Business Standard

On second thoughts, no touchdown

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After being shortlisted, GMR decides it actually doesn’t want to manage California airport.

After Delhi, Istanbul and Male, the GMR Group has got a call from the US west coast. is among the 10 shortlisted for selecting which is to manage and operate in California.

Only, GMR said it was withdrawing, not proceeding with what may otherwise have been its high-profile US debut. Instead, sources said, GMR prefers to scout for opportunities in Asia, especially in India.

The is coming up and the tender process is expected to begin by June. After Delhi, said industry analysts, GMR would love to enter Mumbai.

Ontario Airport, 61 km from downtown Los Angeles, was also made famous by Tom Hanks and Leonardo DiCaprio while shooting their cat and mouse chase flick, Catch Me If You Can.

“GMR does not plan to bid for the Ontario Airport opportunity,” the company spokesperson told Business Standard. Adding: “At this point, we will not like to comment on our growth strategy. However, we will continue to evaluate opportunities from growth markets.”

Was 30-year term
The GMR move has raised eyebrows, since it came after it participated in the initial documentation. Earlier in the year, the Los Angeles International and Ontario Airports (LAWA), which owns and manages the two airfields, had asked for expressions of interest from airport developers and managers for a 20-30 year agreement.

It had even sought suggestions on “hypothetical” business terms they’d like to incorporate in their contract, if selected. The chosen airport concessionaire — to be selected from the shortlist and a subsequent financial bid — is to be responsible for paying the LAWA annual rent and a fee.

GMR is the second airport operator from Asia in the shortlist. It included seasoned companies such as Fraport AG, a German airport investor, owner and operator; Munich Airport Consulting, an airport operator from Germany; Airport Property Ventures, a Los Angeles airport operator; financial investors and private equity funds such as AMP Capital Investors; an Australian infrastructure investor, Carlyle; and Goldman Sachs Infrastructure Partners.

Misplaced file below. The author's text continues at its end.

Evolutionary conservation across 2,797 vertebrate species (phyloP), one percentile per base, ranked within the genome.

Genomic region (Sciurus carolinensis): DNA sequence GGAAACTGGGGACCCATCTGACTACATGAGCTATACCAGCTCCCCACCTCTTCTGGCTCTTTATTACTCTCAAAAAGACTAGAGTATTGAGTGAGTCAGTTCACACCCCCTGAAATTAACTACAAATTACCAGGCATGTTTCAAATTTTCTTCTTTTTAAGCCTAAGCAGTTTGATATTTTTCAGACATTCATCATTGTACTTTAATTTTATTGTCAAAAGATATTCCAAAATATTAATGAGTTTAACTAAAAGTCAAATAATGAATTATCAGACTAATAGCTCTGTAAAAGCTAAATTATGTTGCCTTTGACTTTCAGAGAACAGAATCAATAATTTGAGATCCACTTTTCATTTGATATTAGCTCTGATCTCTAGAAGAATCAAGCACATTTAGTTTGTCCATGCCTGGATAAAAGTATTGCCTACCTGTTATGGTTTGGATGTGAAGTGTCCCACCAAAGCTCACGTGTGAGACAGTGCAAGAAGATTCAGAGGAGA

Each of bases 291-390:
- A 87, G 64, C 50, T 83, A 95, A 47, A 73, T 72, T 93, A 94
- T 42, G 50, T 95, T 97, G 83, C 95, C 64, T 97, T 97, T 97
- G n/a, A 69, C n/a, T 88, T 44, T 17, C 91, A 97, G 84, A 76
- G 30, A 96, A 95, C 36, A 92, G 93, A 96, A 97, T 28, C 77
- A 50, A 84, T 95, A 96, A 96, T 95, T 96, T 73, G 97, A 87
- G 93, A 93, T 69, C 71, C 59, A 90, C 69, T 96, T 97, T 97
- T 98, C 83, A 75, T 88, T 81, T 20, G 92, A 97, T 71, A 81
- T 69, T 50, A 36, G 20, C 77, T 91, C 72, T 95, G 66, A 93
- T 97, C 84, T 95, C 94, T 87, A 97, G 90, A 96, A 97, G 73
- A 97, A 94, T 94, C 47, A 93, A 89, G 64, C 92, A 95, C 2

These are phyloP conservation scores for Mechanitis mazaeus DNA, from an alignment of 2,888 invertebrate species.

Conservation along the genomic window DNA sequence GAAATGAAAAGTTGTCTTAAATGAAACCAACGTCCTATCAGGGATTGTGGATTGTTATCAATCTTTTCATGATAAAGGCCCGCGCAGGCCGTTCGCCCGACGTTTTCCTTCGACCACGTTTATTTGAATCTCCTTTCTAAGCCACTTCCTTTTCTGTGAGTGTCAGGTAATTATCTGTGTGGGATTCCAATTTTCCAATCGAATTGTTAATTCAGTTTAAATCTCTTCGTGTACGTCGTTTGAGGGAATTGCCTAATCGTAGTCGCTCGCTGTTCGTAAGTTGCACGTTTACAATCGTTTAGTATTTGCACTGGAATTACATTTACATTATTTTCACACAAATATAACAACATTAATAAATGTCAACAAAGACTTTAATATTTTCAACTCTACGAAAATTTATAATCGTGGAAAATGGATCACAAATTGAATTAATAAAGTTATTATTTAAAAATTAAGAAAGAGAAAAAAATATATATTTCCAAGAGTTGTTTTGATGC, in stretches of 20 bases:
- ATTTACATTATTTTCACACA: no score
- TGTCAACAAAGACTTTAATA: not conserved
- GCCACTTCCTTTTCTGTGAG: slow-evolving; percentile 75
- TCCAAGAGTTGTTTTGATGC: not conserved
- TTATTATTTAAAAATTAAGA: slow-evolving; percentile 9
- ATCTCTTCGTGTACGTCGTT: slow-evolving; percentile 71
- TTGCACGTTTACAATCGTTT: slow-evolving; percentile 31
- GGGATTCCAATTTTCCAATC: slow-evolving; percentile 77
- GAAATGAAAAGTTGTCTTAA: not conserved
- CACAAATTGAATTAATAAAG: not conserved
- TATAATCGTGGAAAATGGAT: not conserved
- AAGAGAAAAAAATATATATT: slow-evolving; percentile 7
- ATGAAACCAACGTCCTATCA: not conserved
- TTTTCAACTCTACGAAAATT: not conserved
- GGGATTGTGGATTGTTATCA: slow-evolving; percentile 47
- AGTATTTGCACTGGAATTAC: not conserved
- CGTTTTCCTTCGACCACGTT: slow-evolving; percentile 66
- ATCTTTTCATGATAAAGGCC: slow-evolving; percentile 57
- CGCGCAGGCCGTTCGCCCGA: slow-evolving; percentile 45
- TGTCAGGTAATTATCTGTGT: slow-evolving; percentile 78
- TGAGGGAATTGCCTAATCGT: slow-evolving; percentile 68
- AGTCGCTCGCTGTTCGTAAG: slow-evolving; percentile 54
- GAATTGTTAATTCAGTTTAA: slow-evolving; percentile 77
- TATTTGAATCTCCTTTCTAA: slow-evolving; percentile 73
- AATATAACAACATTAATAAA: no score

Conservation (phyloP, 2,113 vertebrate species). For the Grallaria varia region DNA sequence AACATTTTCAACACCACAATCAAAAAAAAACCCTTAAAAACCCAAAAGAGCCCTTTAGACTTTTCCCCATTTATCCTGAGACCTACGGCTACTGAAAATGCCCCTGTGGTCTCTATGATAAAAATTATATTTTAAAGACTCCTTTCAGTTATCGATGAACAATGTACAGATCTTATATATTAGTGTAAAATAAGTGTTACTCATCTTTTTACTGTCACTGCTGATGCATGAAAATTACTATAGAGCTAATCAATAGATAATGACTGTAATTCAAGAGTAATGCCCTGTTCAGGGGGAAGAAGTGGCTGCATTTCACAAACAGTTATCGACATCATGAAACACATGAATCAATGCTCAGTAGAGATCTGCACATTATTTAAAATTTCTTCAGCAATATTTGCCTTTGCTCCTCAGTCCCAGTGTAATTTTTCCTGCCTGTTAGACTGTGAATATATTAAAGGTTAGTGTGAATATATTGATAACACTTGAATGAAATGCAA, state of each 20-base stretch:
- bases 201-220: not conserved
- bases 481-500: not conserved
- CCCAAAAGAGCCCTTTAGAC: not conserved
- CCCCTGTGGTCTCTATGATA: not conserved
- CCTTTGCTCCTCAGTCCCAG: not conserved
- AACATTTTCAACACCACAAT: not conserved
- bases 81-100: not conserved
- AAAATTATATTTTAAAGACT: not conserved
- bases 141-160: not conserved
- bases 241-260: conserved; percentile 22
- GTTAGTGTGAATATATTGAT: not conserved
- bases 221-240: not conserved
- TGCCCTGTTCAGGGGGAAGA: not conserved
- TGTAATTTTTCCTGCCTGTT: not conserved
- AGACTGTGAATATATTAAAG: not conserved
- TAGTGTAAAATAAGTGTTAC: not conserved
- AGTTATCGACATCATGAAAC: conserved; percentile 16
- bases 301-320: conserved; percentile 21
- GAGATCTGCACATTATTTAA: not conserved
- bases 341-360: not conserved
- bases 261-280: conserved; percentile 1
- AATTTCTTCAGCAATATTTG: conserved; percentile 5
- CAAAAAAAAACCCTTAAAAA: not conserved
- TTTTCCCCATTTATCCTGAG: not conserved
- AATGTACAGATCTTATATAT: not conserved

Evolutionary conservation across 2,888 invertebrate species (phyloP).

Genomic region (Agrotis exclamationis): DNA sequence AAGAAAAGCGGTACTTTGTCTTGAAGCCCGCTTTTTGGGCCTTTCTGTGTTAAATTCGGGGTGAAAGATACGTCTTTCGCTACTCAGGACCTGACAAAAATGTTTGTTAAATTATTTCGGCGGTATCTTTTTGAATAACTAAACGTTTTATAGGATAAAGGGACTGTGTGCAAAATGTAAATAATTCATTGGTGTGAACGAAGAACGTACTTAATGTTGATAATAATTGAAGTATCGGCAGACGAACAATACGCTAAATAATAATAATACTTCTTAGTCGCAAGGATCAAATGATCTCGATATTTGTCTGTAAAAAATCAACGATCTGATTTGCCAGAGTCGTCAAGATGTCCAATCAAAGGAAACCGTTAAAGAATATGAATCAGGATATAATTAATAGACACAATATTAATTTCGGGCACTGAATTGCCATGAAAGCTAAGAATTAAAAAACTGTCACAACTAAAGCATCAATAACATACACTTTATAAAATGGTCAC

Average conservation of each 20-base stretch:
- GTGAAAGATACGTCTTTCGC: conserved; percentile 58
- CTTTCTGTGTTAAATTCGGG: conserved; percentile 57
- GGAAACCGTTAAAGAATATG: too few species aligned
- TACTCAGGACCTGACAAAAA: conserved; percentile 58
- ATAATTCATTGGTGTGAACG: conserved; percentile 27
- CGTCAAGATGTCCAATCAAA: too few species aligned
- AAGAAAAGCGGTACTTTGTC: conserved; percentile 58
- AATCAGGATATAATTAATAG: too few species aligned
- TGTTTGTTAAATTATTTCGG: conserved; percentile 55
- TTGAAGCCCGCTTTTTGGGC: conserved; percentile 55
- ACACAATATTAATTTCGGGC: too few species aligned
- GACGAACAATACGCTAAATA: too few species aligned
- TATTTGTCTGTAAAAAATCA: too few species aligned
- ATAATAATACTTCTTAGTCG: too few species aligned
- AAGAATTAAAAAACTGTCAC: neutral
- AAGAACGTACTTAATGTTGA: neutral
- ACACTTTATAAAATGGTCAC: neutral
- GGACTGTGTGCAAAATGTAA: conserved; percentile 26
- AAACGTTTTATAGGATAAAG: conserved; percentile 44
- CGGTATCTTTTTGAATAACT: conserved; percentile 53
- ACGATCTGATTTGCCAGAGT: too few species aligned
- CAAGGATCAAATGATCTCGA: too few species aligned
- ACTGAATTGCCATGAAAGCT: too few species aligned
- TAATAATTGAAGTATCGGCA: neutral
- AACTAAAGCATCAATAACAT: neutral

Incidentally, Fraport is part of the GMR-led consortium that manages (DIAL). It has a 10 per cent stake in DIAL.

“This is an indication that Ontario airport is a key asset for the City of Los Angeles,” said executive director Gina Marie Lindsey. Los Angeles has managed the airport since 1967 through a joint powers agreement with the city of Ontario, becoming the airport’s owner in 1985.

The airport covers 1,700 acres, with two runways, and was selected as one of the five best alternate airports in America. But it has suffered a sharp drop in passenger traffic since 2007, with some airlines even opting out.

The ones that remained cut flights and between 2007 and 2010, the airport lost 33 per cent of its arriving and departing passengers. In fiscal year 2010, the airport served 4.8 million customers, 18 scheduled and 53 unscheduled airlines.

For cargo and freight traffic, however, it is still strategic, being the west coast air and truck hub for UPS, and is also a major distribution point for FedEx Express. In 2009, the airport had a $79-million revenue but a $13-million loss. In comparison, nearby Los Angeles airport, one of the busiest in the world, handled 4.66 million passengers in just January of 2011.

GMR-managed Hyderabad International Airport will handle close to eight million passengers in 2010-11, while Delhi will be handling close to 28 million passengers in the same period. Detailed financial numbers for GMR Airports were not immediately available, since the company is unlisted.

Other than Delhi and Hyderabad, GMR is involved in two international airport projects — Istanbul, Turkey and Male, Maldives.

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